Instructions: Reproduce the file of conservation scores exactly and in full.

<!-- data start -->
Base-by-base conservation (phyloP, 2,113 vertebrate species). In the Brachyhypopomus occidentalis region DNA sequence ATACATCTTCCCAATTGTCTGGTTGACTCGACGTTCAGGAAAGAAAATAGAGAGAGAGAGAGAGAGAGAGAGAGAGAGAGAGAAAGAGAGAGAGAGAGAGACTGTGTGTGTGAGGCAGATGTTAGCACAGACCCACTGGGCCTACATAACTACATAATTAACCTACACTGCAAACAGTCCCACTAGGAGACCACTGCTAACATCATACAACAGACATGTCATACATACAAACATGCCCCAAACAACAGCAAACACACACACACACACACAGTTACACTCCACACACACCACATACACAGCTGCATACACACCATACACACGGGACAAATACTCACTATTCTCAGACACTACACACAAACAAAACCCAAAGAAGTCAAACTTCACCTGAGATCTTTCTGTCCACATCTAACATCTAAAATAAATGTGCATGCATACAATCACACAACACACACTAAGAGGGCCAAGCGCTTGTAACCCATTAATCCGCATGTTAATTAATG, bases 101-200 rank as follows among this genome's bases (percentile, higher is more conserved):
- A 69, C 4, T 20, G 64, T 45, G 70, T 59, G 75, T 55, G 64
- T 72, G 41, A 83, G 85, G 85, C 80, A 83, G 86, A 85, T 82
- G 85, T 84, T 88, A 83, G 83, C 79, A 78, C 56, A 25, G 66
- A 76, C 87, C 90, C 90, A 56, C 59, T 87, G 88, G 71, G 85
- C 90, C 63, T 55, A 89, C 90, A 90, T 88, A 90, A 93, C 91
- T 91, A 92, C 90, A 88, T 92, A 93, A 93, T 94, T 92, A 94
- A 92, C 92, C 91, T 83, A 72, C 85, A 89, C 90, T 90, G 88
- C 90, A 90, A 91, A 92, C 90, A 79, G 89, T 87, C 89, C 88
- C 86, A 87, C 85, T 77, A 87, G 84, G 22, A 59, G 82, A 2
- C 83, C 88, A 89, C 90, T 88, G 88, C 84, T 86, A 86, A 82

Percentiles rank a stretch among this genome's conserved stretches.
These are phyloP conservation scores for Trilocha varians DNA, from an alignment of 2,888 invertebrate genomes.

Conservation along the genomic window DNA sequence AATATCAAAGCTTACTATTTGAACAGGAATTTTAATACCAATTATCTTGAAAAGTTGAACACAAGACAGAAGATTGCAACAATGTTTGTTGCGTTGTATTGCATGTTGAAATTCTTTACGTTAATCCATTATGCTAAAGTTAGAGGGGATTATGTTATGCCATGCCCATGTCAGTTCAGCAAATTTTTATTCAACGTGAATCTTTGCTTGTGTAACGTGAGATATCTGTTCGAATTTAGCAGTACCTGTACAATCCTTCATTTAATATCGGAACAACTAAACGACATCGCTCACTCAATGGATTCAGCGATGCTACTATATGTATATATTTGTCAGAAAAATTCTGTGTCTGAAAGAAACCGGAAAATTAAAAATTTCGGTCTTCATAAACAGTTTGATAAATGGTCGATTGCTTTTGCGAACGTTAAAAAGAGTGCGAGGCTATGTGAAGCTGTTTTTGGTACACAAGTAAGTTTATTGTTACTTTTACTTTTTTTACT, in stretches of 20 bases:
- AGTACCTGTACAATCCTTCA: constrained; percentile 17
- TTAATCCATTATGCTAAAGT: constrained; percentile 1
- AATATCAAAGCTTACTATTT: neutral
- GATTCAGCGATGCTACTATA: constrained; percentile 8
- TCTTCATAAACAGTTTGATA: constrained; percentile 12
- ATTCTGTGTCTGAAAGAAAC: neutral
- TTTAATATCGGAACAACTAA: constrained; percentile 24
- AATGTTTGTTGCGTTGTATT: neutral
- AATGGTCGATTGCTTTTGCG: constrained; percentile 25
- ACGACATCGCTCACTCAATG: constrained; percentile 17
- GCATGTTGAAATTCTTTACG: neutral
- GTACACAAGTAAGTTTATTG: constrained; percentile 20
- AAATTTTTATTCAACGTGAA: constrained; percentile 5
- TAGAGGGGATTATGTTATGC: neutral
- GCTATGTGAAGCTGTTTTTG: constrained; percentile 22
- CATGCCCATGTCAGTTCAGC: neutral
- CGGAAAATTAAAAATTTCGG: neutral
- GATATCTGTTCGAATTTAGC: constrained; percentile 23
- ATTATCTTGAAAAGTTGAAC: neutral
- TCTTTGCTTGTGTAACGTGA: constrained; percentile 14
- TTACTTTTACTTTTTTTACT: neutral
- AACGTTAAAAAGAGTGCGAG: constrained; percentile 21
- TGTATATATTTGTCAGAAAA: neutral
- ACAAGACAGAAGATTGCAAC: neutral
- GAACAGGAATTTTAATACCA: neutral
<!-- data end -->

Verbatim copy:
Base-by-base conservation (phyloP, 2,113 vertebrate species). In the Brachyhypopomus occidentalis region DNA sequence ATACATCTTCCCAATTGTCTGGTTGACTCGACGTTCAGGAAAGAAAATAGAGAGAGAGAGAGAGAGAGAGAGAGAGAGAGAGAAAGAGAGAGAGAGAGAGACTGTGTGTGTGAGGCAGATGTTAGCACAGACCCACTGGGCCTACATAACTACATAATTAACCTACACTGCAAACAGTCCCACTAGGAGACCACTGCTAACATCATACAACAGACATGTCATACATACAAACATGCCCCAAACAACAGCAAACACACACACACACACACAGTTACACTCCACACACACCACATACACAGCTGCATACACACCATACACACGGGACAAATACTCACTATTCTCAGACACTACACACAAACAAAACCCAAAGAAGTCAAACTTCACCTGAGATCTTTCTGTCCACATCTAACATCTAAAATAAATGTGCATGCATACAATCACACAACACACACTAAGAGGGCCAAGCGCTTGTAACCCATTAATCCGCATGTTAATTAATG, bases 101-200 rank as follows among this genome's bases (percentile, higher is more conserved):
- A 69, C 4, T 20, G 64, T 45, G 70, T 59, G 75, T 55, G 64
- T 72, G 41, A 83, G 85, G 85, C 80, A 83, G 86, A 85, T 82
- G 85, T 84, T 88, A 83, G 83, C 79, A 78, C 56, A 25, G 66
- A 76, C 87, C 90, C 90, A 56, C 59, T 87, G 88, G 71, G 85
- C 90, C 63, T 55, A 89, C 90, A 90, T 88, A 90, A 93, C 91
- T 91, A 92, C 90, A 88, T 92, A 93, A 93, T 94, T 92, A 94
- A 92, C 92, C 91, T 83, A 72, C 85, A 89, C 90, T 90, G 88
- C 90, A 90, A 91, A 92, C 90, A 79, G 89, T 87, C 89, C 88
- C 86, A 87, C 85, T 77, A 87, G 84, G 22, A 59, G 82, A 2
- C 83, C 88, A 89, C 90, T 88, G 88, C 84, T 86, A 86, A 82

Percentiles rank a stretch among this genome's conserved stretches.
These are phyloP conservation scores for Trilocha varians DNA, from an alignment of 2,888 invertebrate genomes.

Conservation along the genomic window DNA sequence AATATCAAAGCTTACTATTTGAACAGGAATTTTAATACCAATTATCTTGAAAAGTTGAACACAAGACAGAAGATTGCAACAATGTTTGTTGCGTTGTATTGCATGTTGAAATTCTTTACGTTAATCCATTATGCTAAAGTTAGAGGGGATTATGTTATGCCATGCCCATGTCAGTTCAGCAAATTTTTATTCAACGTGAATCTTTGCTTGTGTAACGTGAGATATCTGTTCGAATTTAGCAGTACCTGTACAATCCTTCATTTAATATCGGAACAACTAAACGACATCGCTCACTCAATGGATTCAGCGATGCTACTATATGTATATATTTGTCAGAAAAATTCTGTGTCTGAAAGAAACCGGAAAATTAAAAATTTCGGTCTTCATAAACAGTTTGATAAATGGTCGATTGCTTTTGCGAACGTTAAAAAGAGTGCGAGGCTATGTGAAGCTGTTTTTGGTACACAAGTAAGTTTATTGTTACTTTTACTTTTTTTACT, in stretches of 20 bases:
- AGTACCTGTACAATCCTTCA: constrained; percentile 17
- TTAATCCATTATGCTAAAGT: constrained; percentile 1
- AATATCAAAGCTTACTATTT: neutral
- GATTCAGCGATGCTACTATA: constrained; percentile 8
- TCTTCATAAACAGTTTGATA: constrained; percentile 12
- ATTCTGTGTCTGAAAGAAAC: neutral
- TTTAATATCGGAACAACTAA: constrained; percentile 24
- AATGTTTGTTGCGTTGTATT: neutral
- AATGGTCGATTGCTTTTGCG: constrained; percentile 25
- ACGACATCGCTCACTCAATG: constrained; percentile 17
- GCATGTTGAAATTCTTTACG: neutral
- GTACACAAGTAAGTTTATTG: constrained; percentile 20
- AAATTTTTATTCAACGTGAA: constrained; percentile 5
- TAGAGGGGATTATGTTATGC: neutral
- GCTATGTGAAGCTGTTTTTG: constrained; percentile 22
- CATGCCCATGTCAGTTCAGC: neutral
- CGGAAAATTAAAAATTTCGG: neutral
- GATATCTGTTCGAATTTAGC: constrained; percentile 23
- ATTATCTTGAAAAGTTGAAC: neutral
- TCTTTGCTTGTGTAACGTGA: constrained; percentile 14
- TTACTTTTACTTTTTTTACT: neutral
- AACGTTAAAAAGAGTGCGAG: constrained; percentile 21
- TGTATATATTTGTCAGAAAA: neutral
- ACAAGACAGAAGATTGCAAC: neutral
- GAACAGGAATTTTAATACCA: neutral